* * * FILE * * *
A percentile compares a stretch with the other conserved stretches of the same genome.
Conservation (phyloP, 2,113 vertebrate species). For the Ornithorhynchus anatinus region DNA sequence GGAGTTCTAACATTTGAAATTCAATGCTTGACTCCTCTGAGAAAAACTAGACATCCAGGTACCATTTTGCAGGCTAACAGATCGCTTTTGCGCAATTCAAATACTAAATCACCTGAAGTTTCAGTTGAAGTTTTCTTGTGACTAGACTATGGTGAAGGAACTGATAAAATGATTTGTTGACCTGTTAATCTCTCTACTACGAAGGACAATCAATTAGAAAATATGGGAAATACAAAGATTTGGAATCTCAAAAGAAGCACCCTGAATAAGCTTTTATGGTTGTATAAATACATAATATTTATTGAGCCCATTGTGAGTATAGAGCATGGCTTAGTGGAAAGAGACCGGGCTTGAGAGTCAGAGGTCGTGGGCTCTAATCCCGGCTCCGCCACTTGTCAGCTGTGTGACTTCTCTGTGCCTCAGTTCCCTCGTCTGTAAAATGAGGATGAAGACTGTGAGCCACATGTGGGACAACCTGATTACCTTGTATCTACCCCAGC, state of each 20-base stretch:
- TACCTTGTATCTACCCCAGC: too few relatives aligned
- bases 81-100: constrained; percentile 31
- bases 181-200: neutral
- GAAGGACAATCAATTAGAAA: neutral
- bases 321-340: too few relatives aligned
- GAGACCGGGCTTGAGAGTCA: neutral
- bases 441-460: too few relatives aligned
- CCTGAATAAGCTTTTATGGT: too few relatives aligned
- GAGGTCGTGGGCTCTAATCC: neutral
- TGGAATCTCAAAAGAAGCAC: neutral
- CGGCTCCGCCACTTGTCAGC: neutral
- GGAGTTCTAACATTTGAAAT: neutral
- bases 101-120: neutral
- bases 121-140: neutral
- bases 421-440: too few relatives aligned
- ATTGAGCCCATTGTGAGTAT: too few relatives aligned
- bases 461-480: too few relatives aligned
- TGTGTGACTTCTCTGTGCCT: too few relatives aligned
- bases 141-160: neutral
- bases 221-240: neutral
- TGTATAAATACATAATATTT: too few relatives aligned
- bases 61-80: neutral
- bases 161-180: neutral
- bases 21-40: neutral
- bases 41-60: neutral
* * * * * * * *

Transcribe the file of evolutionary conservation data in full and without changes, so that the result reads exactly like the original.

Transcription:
A percentile compares a stretch with the other conserved stretches of the same genome.
Conservation (phyloP, 2,113 vertebrate species). For the Ornithorhynchus anatinus region DNA sequence GGAGTTCTAACATTTGAAATTCAATGCTTGACTCCTCTGAGAAAAACTAGACATCCAGGTACCATTTTGCAGGCTAACAGATCGCTTTTGCGCAATTCAAATACTAAATCACCTGAAGTTTCAGTTGAAGTTTTCTTGTGACTAGACTATGGTGAAGGAACTGATAAAATGATTTGTTGACCTGTTAATCTCTCTACTACGAAGGACAATCAATTAGAAAATATGGGAAATACAAAGATTTGGAATCTCAAAAGAAGCACCCTGAATAAGCTTTTATGGTTGTATAAATACATAATATTTATTGAGCCCATTGTGAGTATAGAGCATGGCTTAGTGGAAAGAGACCGGGCTTGAGAGTCAGAGGTCGTGGGCTCTAATCCCGGCTCCGCCACTTGTCAGCTGTGTGACTTCTCTGTGCCTCAGTTCCCTCGTCTGTAAAATGAGGATGAAGACTGTGAGCCACATGTGGGACAACCTGATTACCTTGTATCTACCCCAGC, state of each 20-base stretch:
- TACCTTGTATCTACCCCAGC: too few relatives aligned
- bases 81-100: constrained; percentile 31
- bases 181-200: neutral
- GAAGGACAATCAATTAGAAA: neutral
- bases 321-340: too few relatives aligned
- GAGACCGGGCTTGAGAGTCA: neutral
- bases 441-460: too few relatives aligned
- CCTGAATAAGCTTTTATGGT: too few relatives aligned
- GAGGTCGTGGGCTCTAATCC: neutral
- TGGAATCTCAAAAGAAGCAC: neutral
- CGGCTCCGCCACTTGTCAGC: neutral
- GGAGTTCTAACATTTGAAAT: neutral
- bases 101-120: neutral
- bases 121-140: neutral
- bases 421-440: too few relatives aligned
- ATTGAGCCCATTGTGAGTAT: too few relatives aligned
- bases 461-480: too few relatives aligned
- TGTGTGACTTCTCTGTGCCT: too few relatives aligned
- bases 141-160: neutral
- bases 221-240: neutral
- TGTATAAATACATAATATTT: too few relatives aligned
- bases 61-80: neutral
- bases 161-180: neutral
- bases 21-40: neutral
- bases 41-60: neutral